AM 1150 also serves up robust daily reports and up-to-the-minute coverage of on-and off-the-field activities of the Kelowna Rockets. Joining Bartel during all Kelowna Rockets’ broadcasts is colour commentator Kent Simpson, offering enriched insight, expertise, and analysis into the game of hockey. The Kelowna Rockets broadcasts join an impressive sports line-up that includes the Vancouver Canucks, BC Lions, Okanagan Sun and Toronto Blue Jays.

The Kelowna Rockets 2016/17 season begins September 23.

Monday, June 27, 2016

Chizen taken late in NHL draft

Brayden Chizen
Shoot the Breeze Photography
It was a weekend Brayden Chizen will never forget.

The 18 year-old rookie defenceman was selected in the NHL draft in Buffalo, New York Saturday afternoon by the Minnesota Wild.

Chizen was chosen in the 7th round, 204th overall.

The St. Albert, Alberta resident believed he had an outside chance of being picked.

"I was in contact with a couple of teams before the draft. I knew it could be possible, if not this year than next year. If I didn't get drafted than it gave me a whole other year to improve. I wasn't expecting anything but I knew their was a possibility."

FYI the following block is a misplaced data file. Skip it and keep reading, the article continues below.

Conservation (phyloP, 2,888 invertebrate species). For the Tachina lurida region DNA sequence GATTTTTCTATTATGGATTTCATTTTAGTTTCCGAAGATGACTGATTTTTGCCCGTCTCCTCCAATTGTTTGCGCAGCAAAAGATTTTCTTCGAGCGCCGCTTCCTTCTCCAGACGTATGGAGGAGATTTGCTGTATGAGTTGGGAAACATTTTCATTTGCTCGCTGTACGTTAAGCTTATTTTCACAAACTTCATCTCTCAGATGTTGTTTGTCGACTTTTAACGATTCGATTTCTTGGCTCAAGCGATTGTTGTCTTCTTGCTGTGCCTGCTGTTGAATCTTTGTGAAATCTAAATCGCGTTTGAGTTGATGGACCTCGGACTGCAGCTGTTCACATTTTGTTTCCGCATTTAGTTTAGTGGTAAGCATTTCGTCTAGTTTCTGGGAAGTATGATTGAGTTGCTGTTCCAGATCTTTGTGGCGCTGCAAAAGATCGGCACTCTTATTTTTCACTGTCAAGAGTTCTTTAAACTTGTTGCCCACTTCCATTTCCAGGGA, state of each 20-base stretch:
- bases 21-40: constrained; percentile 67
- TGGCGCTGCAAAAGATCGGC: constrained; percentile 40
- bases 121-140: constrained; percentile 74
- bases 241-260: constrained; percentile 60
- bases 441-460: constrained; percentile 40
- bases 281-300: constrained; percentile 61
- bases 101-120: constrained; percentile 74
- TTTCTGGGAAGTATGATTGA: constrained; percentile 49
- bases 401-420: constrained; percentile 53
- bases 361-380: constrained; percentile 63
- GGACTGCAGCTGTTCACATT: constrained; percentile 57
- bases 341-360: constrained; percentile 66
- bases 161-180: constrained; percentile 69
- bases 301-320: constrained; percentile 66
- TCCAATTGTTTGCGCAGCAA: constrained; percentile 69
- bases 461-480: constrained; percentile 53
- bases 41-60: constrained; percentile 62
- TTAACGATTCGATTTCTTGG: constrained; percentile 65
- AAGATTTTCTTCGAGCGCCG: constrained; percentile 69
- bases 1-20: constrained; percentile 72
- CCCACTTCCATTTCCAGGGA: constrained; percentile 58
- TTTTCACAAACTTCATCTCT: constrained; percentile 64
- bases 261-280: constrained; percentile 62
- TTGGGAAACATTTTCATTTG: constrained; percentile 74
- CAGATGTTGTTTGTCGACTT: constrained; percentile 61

The 6 foot 8, 192 pound Chizen dressed in 45 games with the Rockets this season scoring once and adding an assist. He thought watching the draft on TV would be the best way to find out if an NHL team selected him, but it didn't turn out that way.

"The phone rang and it was my agent. He said, "how does it feel to be the newest member of the Minnesota Wild"? I didn't know yet, obviously, because nothing popped up on the TV but he explained it and it was a pretty cool feeling".